Canadian Hydro Developers, Inc.

Canadian Hydro Developers, Inc.

October 23, 2005 23:59 ET

New Hydro Facility on Mamquam River Provides Green Power

VANCOUVER--(CCNMatthews - Oct. 23) - A new privately funded, green hydro project near Squamish will deliver enough energy to power over 9,800 households per year, announced John Keating, CEO of Canadian Hydro Developers, Inc. The 98,000 megawatt-hours per year of power produced by the plant will be sold to BC Hydro under a 20-year power sale contract, and BC Hydro has also purchased Renewable Energy Certificates from the project.

Keating made the remarks onsite today at the Grand Opening of the $39 million Upper Mamquam Hydro Plant located 10 kilometres east of the Town of Squamish and 40 kilometres north of Vancouver along the Sea to Sky Highway. The event marked the first day of the annual conference of the Independent Power Producers of British Columbia (IPPBC).

He added, "This new power plant is a perfect example of balancing the needs of the environment with responsible economic development. We know green electricity builds sustainable communities. Environmentally, the Upper Mamquam Hydroelectric Plant generates virtually zero emissions."

"Our ministry supports the independent power sector in B.C. in helping us maintain our low cost, reliable and environmentally sustainable power supply," said B.C. Minister of Energy, Mines and Petroleum Resources, Richard Neufeld. "This project demonstrates that our government's policies to encourage IPPs are working."

Environment Minister Barry Penner, who spoke at the event and toured the facility, said, "This project is a great example of how we can help meet the energy needs of our growing province and still be sensitive to the environment. Innovative solutions and new technology will help keep the lights on while maintaining British Columbia's leadership role in protecting the environment."

The 25-megawatt project is located upstream of a 15-metre waterfall on the Mamquam River. Run-of-river hydro plants, which do not require dams, rely on the natural downward flow of the stream to guide water through pipes to a generating station. The force of the water spins a turbine, which drives an electric generator that creates electricity. Of the two major types of hydro projects, the environmental 'footprint' of run-of-river facilities is considered low-impact compared to the facilities that have large storage reservoirs.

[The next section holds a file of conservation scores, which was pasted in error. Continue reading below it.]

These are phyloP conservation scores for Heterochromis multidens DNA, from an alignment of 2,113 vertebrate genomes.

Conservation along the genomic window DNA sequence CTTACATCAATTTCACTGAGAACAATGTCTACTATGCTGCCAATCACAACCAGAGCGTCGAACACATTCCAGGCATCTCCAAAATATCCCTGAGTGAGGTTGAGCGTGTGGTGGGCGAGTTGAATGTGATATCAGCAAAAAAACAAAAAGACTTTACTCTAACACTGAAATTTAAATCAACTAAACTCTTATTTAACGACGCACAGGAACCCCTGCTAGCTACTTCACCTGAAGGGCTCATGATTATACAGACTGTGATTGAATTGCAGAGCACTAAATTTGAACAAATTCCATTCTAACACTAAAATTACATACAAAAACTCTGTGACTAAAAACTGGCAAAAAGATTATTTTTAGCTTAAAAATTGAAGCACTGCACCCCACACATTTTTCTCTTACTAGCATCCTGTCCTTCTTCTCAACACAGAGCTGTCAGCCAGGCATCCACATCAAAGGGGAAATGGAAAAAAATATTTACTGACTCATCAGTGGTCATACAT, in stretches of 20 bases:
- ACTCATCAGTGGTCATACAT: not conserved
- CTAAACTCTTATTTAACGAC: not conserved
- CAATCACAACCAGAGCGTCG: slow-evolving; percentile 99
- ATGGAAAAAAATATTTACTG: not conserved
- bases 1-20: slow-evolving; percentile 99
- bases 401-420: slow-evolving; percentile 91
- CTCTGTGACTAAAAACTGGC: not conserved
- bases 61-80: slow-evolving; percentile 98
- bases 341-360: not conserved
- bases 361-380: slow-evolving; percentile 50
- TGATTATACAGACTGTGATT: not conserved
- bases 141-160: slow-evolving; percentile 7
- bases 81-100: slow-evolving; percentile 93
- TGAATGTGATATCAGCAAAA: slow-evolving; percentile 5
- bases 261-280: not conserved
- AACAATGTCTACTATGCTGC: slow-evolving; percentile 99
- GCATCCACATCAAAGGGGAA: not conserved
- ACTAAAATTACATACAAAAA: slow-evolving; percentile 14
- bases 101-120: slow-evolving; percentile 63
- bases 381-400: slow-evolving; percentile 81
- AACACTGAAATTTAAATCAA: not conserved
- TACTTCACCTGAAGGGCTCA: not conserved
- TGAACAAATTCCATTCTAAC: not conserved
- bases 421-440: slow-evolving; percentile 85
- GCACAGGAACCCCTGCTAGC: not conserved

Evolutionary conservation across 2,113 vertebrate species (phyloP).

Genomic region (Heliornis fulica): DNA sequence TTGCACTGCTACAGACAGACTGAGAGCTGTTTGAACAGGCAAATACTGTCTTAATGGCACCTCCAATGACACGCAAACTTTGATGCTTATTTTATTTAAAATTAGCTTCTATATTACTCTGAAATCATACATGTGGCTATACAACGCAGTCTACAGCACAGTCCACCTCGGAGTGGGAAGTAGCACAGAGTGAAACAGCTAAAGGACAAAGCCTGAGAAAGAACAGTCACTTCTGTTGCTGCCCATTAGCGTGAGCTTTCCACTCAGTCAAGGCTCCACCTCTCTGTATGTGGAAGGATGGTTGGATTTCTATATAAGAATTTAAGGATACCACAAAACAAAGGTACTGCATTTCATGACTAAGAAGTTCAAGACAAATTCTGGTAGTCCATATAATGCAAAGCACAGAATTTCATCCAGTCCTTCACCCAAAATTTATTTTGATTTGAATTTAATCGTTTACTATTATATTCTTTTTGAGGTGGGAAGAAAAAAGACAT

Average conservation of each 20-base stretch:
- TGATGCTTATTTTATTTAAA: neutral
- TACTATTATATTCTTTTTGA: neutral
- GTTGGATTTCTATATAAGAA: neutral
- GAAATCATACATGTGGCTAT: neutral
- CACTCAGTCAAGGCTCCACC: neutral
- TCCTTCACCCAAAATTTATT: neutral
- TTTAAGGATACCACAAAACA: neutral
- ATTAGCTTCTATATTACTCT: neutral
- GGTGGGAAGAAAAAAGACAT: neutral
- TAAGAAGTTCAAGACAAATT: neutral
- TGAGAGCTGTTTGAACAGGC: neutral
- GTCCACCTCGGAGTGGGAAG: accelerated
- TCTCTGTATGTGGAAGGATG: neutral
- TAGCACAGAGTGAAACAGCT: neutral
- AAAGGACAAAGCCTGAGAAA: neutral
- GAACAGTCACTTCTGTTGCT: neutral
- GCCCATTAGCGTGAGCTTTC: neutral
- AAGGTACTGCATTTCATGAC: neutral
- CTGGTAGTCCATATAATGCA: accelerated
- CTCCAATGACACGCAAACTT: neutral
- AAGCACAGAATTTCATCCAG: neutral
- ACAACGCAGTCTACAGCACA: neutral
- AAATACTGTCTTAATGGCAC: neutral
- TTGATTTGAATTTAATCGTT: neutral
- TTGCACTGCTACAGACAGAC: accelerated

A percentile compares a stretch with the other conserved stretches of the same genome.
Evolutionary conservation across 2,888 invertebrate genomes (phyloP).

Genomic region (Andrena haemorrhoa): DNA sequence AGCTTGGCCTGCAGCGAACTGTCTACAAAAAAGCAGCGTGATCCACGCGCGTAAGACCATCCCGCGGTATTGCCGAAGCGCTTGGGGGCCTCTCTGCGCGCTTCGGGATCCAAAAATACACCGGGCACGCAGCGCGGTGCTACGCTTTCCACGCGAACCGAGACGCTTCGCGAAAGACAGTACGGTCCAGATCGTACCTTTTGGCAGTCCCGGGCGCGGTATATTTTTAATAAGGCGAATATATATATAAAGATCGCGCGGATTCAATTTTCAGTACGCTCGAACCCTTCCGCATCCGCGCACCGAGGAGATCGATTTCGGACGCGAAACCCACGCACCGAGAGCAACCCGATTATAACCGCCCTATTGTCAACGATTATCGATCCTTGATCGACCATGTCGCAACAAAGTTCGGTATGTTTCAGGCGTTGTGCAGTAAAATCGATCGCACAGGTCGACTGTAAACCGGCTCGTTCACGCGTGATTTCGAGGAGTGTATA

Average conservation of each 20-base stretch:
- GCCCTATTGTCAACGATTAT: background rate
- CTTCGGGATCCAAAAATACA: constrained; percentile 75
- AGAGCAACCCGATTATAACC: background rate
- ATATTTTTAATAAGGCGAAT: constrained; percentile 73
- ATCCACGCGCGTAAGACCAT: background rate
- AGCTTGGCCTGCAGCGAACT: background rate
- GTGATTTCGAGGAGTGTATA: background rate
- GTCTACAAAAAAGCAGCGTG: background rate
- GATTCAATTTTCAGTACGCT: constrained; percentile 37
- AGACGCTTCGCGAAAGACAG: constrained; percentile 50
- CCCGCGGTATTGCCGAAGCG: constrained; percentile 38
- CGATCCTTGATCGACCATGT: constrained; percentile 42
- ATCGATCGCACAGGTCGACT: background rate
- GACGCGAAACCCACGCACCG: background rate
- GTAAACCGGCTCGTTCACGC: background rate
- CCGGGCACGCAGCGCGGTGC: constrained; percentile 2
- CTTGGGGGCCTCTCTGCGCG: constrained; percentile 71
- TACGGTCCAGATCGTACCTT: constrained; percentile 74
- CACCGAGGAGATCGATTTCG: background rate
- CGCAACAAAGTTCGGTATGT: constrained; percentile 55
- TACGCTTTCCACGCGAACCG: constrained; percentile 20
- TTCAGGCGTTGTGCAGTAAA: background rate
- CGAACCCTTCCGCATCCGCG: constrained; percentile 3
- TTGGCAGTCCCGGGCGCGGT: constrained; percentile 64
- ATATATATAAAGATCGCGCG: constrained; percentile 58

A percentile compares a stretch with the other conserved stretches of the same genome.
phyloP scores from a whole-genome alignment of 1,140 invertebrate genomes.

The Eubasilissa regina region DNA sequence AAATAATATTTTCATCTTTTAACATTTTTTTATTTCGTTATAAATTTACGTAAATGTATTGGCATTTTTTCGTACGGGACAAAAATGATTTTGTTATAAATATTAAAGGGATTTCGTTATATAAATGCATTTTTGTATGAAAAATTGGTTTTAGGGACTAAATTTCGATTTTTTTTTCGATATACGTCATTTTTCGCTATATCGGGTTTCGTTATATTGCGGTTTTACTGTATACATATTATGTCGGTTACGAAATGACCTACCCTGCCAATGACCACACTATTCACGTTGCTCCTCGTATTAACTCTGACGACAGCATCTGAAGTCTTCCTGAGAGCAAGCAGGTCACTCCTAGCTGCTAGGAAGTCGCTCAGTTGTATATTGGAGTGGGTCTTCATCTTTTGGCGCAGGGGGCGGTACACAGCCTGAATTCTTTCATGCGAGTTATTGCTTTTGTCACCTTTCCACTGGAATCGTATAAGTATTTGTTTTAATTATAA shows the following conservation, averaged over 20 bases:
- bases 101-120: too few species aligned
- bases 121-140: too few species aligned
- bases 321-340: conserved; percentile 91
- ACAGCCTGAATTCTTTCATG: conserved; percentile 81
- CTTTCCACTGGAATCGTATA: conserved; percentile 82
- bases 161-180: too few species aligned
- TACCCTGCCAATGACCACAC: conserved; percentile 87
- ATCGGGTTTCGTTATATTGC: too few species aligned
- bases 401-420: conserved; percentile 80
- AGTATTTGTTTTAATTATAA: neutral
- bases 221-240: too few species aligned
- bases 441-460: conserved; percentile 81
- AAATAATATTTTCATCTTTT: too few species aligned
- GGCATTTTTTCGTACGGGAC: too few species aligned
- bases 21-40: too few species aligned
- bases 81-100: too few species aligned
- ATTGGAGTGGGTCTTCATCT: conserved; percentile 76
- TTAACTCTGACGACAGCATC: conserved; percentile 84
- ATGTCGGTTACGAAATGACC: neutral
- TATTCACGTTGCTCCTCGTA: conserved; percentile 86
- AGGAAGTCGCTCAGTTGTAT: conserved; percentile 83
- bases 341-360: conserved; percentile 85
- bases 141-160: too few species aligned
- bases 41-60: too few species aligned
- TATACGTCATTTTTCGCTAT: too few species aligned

"Alternative energy projects can bring economic benefits to a community, and we are pleased to have Canadian Hydro in Squamish," said Mayor Ian Sutherland. Economically, this project contributes to the local tax base, creates employment and provides business to local suppliers, and socially, the project demonstrates key community values of working together for everyone's benefit. Community groups involved in bringing the project to the Squamish area include the Squamish First Nations, BC Hydro, various levels of government and outdoor recreational organizations.

"Independent power producers are one of the key priorities for BC Hydro when it comes to meeting the province's future electricity needs," said BC Hydro's Manager of Power Acquisitions and Contract Management, Dave Kusnierczyk. "The Upper Mamquam project is an exceptional example of how the industry can step up to the plate and help BC Hydro meet its goal of electrical self-sufficiency."

Construction for the power plant started in November 2003 and was completed in July 2005 taking less time than the typical two-and-a-half years normally required for a project this size. "The timing and quality of completion of this project demonstrates a high level of operational excellence," said Keating.

The distance from the water intake to the powerhouse of the Upper Mamquam Hydroelectric Project is 1.7 kilometres. At full flow, 513 million gallons of water per day (at 27 cubic meters per second) will pass through the turbines. Unique features of the plant include a 145 metre tunnel allowing the buried steel penstock to pass through a rock wall; a bypass valve for uninterrupted river flow; the project's proximity to an urban area; and, its location just upstream of another run-of-river hydro facility.

Now that the plant is operational, Canadian Hydro will seek certification as a Green Power facility under the Environmental Choice Ecologo(M) program. To qualify for the Ecologo(M) standard, a green power project must be from a renewable resource, as well as be environmentally and socially responsible.

Canadian Hydro is passionate about building a sustainable future by providing future generations with reliable, efficient and affordable electricity supplies. The company is a developer, owner and operator of 17 low impact, renewable energy power plants using wind, water and biomass.

For more information about Canadian Hydro, please visit

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